THE Medical Oncology Service at the hospitals in the Marina Baixa and Sant Joan are the first in the province of Valencia to subcutaneously administer Trastuzumab to patients diagnosed with HER2-positive breast cancer, in both initial and advanced stages.
Previously, the treatment had been administered intravenously, which requires the patient to be connected to a drip between 30 and 90 minutes; however, the new method only takes about five minutes. Trastuzumab is a humanised monoclonal antibody that blocks the receptor of tumour cells thereby preventing its growth.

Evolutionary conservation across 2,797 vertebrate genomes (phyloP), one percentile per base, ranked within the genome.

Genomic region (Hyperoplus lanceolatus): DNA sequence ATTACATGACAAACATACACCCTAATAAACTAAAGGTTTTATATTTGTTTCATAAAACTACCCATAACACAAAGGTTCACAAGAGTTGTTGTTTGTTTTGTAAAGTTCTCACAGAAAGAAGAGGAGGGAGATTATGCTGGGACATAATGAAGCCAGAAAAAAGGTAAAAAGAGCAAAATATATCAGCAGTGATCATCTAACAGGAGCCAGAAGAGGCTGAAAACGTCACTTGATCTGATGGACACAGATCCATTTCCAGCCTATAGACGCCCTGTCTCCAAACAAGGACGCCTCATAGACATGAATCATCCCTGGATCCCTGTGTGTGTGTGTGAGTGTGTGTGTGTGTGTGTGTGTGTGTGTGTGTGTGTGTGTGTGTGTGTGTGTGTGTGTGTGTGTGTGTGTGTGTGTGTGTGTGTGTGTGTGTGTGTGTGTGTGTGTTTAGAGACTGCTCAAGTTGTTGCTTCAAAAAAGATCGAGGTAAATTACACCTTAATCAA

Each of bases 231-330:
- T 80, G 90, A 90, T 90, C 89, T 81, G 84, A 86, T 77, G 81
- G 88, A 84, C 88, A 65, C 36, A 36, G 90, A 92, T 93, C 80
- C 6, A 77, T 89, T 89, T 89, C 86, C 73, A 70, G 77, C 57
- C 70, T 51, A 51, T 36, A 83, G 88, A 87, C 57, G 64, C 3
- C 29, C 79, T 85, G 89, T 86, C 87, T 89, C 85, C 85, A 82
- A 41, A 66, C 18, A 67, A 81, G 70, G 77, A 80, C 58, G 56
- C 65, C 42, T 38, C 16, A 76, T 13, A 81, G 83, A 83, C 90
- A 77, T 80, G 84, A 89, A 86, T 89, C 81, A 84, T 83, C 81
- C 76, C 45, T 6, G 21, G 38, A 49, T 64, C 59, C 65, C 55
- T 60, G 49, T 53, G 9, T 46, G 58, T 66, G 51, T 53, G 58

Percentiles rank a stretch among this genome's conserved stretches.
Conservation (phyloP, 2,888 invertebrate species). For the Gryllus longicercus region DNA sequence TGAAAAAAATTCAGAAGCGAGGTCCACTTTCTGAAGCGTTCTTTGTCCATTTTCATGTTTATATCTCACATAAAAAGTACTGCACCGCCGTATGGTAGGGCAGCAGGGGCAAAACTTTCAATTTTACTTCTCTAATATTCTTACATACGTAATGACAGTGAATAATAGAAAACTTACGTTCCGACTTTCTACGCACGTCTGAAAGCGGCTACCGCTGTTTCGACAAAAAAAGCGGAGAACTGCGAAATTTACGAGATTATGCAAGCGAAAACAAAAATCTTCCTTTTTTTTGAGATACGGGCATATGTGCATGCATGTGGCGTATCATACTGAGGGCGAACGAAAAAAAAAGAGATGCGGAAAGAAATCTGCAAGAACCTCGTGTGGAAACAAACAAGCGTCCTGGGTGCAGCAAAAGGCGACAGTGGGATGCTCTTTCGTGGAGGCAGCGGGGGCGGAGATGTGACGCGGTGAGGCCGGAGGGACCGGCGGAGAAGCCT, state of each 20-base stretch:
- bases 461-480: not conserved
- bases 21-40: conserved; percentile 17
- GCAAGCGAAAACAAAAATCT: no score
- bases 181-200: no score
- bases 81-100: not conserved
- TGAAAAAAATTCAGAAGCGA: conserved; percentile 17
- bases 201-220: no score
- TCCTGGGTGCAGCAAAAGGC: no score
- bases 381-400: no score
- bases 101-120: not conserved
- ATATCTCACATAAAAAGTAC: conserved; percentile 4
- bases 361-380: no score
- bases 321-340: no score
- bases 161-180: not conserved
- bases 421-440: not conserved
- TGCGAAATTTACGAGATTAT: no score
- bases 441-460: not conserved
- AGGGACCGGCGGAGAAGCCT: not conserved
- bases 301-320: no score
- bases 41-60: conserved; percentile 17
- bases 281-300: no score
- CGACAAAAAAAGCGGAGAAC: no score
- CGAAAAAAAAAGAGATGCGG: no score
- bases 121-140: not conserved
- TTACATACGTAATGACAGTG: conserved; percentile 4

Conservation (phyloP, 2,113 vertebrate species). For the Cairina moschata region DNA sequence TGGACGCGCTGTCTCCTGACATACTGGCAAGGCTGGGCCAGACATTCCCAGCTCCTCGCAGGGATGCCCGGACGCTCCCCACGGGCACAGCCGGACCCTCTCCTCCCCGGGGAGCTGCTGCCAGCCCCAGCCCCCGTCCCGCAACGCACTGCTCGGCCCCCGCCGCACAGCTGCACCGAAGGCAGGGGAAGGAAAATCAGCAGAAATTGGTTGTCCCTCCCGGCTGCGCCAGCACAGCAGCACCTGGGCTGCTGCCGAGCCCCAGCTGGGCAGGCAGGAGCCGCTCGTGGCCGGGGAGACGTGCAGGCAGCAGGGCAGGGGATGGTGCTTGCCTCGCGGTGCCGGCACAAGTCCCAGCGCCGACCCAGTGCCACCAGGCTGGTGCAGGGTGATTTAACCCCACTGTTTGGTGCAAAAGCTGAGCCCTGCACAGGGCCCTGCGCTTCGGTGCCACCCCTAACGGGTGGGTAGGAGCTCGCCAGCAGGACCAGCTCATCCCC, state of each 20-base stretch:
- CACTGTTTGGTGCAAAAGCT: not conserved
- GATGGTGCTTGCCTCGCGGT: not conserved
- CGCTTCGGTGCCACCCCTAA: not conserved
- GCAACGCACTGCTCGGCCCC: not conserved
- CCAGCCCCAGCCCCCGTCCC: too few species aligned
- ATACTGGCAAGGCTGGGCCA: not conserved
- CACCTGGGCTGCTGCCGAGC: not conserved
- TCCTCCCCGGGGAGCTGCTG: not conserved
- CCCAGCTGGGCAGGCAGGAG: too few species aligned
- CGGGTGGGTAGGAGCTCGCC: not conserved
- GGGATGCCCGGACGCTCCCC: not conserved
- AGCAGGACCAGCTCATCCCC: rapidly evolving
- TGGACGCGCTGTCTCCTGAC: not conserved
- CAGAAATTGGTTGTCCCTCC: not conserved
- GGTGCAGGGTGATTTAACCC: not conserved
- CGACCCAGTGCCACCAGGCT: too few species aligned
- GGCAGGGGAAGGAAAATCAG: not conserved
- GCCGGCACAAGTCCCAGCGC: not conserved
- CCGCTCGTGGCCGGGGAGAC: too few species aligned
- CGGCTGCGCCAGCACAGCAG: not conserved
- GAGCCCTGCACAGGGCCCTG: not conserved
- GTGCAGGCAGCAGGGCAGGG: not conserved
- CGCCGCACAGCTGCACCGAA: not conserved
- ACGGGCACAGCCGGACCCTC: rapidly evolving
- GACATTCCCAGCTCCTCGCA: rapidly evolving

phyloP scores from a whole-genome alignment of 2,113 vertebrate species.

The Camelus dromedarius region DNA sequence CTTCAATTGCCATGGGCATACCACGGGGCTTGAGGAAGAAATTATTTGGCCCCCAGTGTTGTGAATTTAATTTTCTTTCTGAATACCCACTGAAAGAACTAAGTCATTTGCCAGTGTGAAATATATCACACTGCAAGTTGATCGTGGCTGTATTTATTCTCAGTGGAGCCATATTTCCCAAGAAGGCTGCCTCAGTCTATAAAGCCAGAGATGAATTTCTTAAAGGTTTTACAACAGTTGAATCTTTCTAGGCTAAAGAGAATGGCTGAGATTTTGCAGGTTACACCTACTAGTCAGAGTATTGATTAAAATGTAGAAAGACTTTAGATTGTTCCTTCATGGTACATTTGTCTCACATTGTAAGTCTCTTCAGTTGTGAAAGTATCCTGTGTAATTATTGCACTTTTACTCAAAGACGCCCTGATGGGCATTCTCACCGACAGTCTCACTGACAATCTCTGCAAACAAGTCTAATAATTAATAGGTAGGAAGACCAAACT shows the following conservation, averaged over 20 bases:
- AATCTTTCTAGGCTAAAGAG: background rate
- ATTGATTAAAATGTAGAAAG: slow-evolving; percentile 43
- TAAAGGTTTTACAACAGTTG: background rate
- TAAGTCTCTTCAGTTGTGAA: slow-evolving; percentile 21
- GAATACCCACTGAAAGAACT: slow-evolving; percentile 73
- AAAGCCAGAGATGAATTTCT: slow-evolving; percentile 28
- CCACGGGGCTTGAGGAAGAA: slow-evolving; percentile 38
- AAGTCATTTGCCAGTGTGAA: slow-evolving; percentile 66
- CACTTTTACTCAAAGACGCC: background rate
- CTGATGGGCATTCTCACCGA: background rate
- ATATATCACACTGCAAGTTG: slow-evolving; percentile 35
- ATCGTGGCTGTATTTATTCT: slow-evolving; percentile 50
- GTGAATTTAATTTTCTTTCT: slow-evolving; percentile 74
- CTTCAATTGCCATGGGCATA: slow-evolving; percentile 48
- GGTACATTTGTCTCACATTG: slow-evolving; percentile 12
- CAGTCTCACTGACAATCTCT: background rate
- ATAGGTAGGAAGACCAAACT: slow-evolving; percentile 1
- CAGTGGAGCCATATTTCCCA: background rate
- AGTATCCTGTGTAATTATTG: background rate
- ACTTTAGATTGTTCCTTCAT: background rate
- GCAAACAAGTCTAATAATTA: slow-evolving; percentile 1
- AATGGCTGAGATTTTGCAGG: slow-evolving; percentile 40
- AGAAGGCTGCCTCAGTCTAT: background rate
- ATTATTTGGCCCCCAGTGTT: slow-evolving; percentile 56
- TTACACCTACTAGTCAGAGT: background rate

It is effective in around 20 to 30 per cent of primary breast cancer tumours. When Trastuzumab binds to HER2 it inhibits the proliferation of the cells. Doctor Nieves Diaz, Head of Oncology at the two centres, said: “The drug is administered subcutaneously, which requires less time than intravenous therapy. It is given by injection into the thigh and takes just five minutes, which provides greater comfort and safety for the patient, and also does not have such strong side-effects that can make them feel ill.
This breakthrough in treatment administration helps improve the quality of life of patients by reducing their length of stay in hospital, while streamlining the use of the day hospital and health centre resources,” Doctor Diaz remarked.